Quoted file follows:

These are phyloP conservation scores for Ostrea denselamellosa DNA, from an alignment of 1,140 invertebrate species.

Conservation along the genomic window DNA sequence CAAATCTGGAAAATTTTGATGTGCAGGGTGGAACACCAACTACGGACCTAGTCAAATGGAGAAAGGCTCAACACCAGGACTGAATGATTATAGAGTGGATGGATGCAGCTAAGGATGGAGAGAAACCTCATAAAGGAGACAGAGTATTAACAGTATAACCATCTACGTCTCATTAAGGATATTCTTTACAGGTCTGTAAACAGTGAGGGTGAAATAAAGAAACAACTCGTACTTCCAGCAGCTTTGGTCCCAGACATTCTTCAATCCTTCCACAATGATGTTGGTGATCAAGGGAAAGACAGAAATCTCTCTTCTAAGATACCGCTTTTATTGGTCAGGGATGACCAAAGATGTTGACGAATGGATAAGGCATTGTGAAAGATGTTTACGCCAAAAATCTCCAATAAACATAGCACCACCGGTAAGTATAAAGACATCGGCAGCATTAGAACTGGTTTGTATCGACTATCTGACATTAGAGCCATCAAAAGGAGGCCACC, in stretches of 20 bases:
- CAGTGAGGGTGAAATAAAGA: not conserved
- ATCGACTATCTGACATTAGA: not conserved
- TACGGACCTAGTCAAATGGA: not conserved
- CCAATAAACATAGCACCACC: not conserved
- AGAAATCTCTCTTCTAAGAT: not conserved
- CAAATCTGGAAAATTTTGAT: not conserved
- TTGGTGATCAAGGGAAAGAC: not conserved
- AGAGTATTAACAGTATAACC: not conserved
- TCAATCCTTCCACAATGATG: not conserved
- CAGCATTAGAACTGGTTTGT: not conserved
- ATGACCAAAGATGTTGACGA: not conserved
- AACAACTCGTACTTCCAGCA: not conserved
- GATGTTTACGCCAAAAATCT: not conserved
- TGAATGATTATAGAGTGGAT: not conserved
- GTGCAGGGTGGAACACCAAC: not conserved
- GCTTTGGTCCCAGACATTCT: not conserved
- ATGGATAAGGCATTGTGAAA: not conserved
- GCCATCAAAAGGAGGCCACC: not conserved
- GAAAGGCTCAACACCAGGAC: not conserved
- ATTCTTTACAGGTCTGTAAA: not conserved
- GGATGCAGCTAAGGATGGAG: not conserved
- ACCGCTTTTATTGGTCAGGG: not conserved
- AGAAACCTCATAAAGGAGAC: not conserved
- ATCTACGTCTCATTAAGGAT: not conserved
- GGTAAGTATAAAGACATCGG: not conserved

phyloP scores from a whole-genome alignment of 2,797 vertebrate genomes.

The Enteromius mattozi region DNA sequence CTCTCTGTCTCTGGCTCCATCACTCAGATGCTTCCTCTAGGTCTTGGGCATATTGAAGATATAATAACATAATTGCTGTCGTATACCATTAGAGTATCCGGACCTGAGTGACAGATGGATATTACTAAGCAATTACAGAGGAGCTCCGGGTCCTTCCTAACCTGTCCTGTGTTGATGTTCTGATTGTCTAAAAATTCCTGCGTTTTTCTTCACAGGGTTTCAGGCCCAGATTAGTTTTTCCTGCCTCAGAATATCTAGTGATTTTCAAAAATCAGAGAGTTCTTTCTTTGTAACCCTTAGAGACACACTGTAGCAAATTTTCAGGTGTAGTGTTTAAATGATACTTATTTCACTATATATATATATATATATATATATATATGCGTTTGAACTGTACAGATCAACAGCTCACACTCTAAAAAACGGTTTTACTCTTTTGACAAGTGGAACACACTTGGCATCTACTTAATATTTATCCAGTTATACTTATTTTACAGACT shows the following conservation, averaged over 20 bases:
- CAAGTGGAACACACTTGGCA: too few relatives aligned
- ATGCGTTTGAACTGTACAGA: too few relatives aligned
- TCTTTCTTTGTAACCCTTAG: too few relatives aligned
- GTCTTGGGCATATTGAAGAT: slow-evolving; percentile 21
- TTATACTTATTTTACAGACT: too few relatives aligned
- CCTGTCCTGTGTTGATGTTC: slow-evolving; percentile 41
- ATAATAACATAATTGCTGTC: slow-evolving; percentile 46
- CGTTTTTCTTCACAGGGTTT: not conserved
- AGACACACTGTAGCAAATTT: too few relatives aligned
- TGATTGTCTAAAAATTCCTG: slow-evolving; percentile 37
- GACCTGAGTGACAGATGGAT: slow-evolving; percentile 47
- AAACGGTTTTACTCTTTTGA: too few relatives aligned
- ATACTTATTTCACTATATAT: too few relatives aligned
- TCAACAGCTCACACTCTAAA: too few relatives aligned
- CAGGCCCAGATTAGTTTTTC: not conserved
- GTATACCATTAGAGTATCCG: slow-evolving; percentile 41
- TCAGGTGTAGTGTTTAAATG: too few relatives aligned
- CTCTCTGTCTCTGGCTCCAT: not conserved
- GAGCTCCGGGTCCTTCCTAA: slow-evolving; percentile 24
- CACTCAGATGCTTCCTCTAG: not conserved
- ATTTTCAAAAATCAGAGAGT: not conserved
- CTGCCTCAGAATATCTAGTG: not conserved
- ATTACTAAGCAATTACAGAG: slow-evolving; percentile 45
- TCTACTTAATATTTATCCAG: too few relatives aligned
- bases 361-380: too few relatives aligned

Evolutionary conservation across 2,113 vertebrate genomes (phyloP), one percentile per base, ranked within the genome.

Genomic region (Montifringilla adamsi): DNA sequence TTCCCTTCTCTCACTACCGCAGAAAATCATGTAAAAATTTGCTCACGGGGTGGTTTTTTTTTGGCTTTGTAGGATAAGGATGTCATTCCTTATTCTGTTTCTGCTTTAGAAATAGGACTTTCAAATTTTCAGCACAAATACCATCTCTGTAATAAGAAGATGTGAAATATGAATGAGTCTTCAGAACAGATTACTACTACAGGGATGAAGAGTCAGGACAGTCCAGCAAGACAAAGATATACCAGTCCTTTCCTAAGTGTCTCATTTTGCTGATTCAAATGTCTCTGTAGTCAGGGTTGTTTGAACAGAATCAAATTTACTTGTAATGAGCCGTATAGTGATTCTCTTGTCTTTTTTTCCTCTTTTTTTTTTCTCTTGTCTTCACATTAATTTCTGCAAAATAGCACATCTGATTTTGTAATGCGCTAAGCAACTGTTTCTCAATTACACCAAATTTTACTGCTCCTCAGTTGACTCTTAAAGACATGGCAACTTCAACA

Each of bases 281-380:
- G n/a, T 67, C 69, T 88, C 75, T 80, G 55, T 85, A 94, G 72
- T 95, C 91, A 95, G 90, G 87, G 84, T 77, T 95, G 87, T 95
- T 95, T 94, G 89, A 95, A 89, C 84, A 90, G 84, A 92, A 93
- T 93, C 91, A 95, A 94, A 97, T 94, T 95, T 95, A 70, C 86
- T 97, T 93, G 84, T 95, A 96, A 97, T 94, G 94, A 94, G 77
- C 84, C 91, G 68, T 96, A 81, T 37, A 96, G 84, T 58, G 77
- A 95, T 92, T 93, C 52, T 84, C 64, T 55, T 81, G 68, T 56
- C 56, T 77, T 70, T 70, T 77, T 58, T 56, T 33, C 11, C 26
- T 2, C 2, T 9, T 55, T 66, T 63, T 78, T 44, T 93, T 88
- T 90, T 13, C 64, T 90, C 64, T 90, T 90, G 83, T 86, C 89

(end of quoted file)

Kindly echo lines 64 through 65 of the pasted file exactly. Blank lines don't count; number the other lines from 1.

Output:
- A 95, T 92, T 93, C 52, T 84, C 64, T 55, T 81, G 68, T 56
- C 56, T 77, T 70, T 70, T 77, T 58, T 56, T 33, C 11, C 26